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It really never gets that cold here, but it does get cold enough to noticeably decrease the runtime. We also use a power station connected to the base, a knit cap and a Ziploc bag over that.

Our RS2s were used for snow studies in Cambridge Bay last winter by a team from our uni and they reported no issues.

Of course, I wasn’t there so I don’t have much to say in terms of specifics on charging, but the units came back from there and the batteries are still in top shape.

They didn’t leave them in the field for more than full days though, and charged them inside every night.

I like the idea of the plastic 5/8’’ thread adapter as an insulated barrier. I was also considering using a hard foam insulated box with a small hole for the RS2 extension pole to fit through. I could possibly include a couple 12HR hand-warmers inside, I could replace them twice a day.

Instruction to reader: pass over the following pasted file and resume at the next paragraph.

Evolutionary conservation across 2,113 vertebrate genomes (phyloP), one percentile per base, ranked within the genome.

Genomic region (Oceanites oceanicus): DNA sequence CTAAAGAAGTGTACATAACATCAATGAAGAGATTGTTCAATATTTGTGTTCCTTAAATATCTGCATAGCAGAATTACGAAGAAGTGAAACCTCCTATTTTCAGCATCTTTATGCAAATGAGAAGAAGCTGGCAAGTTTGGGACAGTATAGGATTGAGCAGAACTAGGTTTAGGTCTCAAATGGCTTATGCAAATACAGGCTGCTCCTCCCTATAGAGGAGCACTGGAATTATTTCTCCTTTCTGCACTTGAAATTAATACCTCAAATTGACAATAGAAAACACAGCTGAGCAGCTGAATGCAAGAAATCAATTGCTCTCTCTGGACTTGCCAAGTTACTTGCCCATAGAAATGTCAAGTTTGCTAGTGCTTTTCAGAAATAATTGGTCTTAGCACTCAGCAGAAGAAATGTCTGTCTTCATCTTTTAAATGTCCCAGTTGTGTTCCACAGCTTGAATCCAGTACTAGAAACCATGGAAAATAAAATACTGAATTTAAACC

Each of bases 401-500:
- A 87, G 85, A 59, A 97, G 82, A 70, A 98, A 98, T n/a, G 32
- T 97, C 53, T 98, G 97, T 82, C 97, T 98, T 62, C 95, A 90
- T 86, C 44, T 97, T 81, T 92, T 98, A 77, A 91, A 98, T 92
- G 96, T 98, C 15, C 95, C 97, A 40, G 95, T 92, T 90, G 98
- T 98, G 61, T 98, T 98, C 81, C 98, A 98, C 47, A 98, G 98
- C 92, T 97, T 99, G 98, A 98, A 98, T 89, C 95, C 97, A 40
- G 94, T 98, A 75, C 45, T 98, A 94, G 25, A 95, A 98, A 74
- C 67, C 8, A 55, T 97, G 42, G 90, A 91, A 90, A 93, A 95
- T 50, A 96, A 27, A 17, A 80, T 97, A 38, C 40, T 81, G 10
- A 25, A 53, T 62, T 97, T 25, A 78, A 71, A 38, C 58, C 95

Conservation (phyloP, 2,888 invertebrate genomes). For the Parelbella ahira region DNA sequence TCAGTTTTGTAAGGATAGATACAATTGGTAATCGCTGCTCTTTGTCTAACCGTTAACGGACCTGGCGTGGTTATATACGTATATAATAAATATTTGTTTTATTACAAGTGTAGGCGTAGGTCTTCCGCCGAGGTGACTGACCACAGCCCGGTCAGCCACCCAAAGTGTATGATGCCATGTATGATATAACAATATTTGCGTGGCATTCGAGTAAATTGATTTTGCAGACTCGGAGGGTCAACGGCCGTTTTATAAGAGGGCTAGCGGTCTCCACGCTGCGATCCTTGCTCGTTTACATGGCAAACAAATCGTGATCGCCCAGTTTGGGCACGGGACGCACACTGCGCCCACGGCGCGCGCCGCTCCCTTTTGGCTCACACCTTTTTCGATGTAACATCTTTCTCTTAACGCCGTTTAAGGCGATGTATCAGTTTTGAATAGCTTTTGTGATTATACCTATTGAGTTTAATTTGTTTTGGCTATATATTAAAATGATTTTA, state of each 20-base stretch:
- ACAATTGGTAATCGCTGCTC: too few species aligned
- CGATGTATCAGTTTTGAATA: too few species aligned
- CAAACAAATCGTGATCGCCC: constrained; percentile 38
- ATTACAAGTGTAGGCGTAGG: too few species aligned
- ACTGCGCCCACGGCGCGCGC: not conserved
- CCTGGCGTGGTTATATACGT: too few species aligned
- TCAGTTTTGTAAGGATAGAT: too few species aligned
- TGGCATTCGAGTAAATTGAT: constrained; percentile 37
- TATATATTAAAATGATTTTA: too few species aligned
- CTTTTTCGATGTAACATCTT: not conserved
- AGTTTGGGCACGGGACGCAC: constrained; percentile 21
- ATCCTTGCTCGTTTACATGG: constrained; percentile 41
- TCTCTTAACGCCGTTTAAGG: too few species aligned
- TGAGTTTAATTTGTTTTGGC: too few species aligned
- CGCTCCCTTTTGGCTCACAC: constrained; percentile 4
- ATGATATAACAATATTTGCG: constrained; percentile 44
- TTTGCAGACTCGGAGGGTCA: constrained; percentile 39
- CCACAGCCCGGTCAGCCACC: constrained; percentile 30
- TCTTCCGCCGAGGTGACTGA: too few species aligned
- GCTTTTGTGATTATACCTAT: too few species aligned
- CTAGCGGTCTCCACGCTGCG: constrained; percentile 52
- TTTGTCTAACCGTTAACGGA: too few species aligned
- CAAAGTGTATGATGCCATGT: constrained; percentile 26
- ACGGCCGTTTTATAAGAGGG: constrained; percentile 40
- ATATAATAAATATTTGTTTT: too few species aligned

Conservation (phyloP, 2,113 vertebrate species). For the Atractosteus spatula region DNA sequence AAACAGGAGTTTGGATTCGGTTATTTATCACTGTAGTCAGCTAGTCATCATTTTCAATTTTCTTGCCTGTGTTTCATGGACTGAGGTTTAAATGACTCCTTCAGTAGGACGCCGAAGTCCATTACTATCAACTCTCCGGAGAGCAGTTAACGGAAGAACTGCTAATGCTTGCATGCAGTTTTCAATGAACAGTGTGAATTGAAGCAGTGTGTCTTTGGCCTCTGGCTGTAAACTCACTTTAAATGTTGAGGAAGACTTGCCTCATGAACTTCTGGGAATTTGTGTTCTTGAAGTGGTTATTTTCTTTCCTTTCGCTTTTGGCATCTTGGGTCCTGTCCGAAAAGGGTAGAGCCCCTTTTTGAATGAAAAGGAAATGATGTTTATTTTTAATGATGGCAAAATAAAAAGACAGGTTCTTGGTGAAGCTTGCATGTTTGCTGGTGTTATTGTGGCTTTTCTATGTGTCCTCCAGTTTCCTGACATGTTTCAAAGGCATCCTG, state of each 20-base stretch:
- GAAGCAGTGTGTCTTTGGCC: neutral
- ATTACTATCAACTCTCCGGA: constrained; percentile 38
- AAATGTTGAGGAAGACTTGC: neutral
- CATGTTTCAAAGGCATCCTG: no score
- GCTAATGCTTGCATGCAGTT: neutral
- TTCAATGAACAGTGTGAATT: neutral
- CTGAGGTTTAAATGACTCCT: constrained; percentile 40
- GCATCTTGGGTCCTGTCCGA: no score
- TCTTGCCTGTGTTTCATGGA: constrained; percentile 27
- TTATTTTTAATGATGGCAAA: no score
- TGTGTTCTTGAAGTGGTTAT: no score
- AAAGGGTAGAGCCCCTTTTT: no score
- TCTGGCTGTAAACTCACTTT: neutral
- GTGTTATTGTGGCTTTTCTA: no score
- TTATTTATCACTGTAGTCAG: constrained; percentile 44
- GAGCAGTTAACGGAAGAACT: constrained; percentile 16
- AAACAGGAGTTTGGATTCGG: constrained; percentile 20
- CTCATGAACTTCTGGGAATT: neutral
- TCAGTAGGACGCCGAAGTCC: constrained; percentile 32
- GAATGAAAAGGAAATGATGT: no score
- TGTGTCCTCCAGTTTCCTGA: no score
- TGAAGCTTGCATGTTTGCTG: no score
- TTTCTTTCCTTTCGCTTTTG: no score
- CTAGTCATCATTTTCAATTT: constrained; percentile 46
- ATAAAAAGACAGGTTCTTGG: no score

insulated-box-2

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@wizprod - do you have a source for a plastic thread adapter?

If you have access to 3D printers, I could whip something up quickly in CAD.

@Gabriel_C - What time of year was your team in Cambridge Bay? Just curious about the temperatures they were dealing with. I’m pretty confident in keeping these units running for day trips outside, when we have a chance to charge and warm them inside at night. However, I’m less confident in running them longterm and re-charging them while outside in sub-zero temperatures. We are interested in leaving some units on the sea ice to monitor tide height fluctuations for the duration of the campaign. I do have access to a 3D printer and would greatly appreciate a CAD file of such a plastic 5/8’’ adapter!